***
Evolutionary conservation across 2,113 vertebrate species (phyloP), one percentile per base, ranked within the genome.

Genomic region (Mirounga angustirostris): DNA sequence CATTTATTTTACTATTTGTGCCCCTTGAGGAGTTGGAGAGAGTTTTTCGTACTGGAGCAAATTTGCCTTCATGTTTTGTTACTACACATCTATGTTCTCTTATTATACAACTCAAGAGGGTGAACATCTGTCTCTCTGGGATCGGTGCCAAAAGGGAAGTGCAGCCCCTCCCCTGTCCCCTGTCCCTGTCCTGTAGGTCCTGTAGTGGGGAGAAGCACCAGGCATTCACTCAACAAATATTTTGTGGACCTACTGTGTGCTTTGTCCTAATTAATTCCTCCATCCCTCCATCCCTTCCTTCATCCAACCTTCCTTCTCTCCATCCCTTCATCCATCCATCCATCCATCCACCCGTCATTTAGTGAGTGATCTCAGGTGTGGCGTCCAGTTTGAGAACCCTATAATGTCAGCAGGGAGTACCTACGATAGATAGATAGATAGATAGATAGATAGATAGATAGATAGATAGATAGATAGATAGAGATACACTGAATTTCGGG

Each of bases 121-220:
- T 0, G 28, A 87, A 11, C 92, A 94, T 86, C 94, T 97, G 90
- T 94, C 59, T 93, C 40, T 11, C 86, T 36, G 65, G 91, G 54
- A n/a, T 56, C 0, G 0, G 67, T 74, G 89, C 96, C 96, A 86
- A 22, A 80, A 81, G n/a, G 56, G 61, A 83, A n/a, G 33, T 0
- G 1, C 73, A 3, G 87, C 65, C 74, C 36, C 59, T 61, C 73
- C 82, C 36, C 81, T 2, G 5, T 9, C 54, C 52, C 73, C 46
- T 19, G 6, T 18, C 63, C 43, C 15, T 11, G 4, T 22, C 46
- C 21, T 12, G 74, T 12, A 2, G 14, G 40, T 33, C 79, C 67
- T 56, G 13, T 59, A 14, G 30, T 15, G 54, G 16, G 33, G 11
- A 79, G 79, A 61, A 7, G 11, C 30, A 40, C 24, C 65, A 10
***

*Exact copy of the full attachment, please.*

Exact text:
Evolutionary conservation across 2,113 vertebrate species (phyloP), one percentile per base, ranked within the genome.

Genomic region (Mirounga angustirostris): DNA sequence CATTTATTTTACTATTTGTGCCCCTTGAGGAGTTGGAGAGAGTTTTTCGTACTGGAGCAAATTTGCCTTCATGTTTTGTTACTACACATCTATGTTCTCTTATTATACAACTCAAGAGGGTGAACATCTGTCTCTCTGGGATCGGTGCCAAAAGGGAAGTGCAGCCCCTCCCCTGTCCCCTGTCCCTGTCCTGTAGGTCCTGTAGTGGGGAGAAGCACCAGGCATTCACTCAACAAATATTTTGTGGACCTACTGTGTGCTTTGTCCTAATTAATTCCTCCATCCCTCCATCCCTTCCTTCATCCAACCTTCCTTCTCTCCATCCCTTCATCCATCCATCCATCCATCCACCCGTCATTTAGTGAGTGATCTCAGGTGTGGCGTCCAGTTTGAGAACCCTATAATGTCAGCAGGGAGTACCTACGATAGATAGATAGATAGATAGATAGATAGATAGATAGATAGATAGATAGATAGATAGAGATACACTGAATTTCGGG

Each of bases 121-220:
- T 0, G 28, A 87, A 11, C 92, A 94, T 86, C 94, T 97, G 90
- T 94, C 59, T 93, C 40, T 11, C 86, T 36, G 65, G 91, G 54
- A n/a, T 56, C 0, G 0, G 67, T 74, G 89, C 96, C 96, A 86
- A 22, A 80, A 81, G n/a, G 56, G 61, A 83, A n/a, G 33, T 0
- G 1, C 73, A 3, G 87, C 65, C 74, C 36, C 59, T 61, C 73
- C 82, C 36, C 81, T 2, G 5, T 9, C 54, C 52, C 73, C 46
- T 19, G 6, T 18, C 63, C 43, C 15, T 11, G 4, T 22, C 46
- C 21, T 12, G 74, T 12, A 2, G 14, G 40, T 33, C 79, C 67
- T 56, G 13, T 59, A 14, G 30, T 15, G 54, G 16, G 33, G 11
- A 79, G 79, A 61, A 7, G 11, C 30, A 40, C 24, C 65, A 10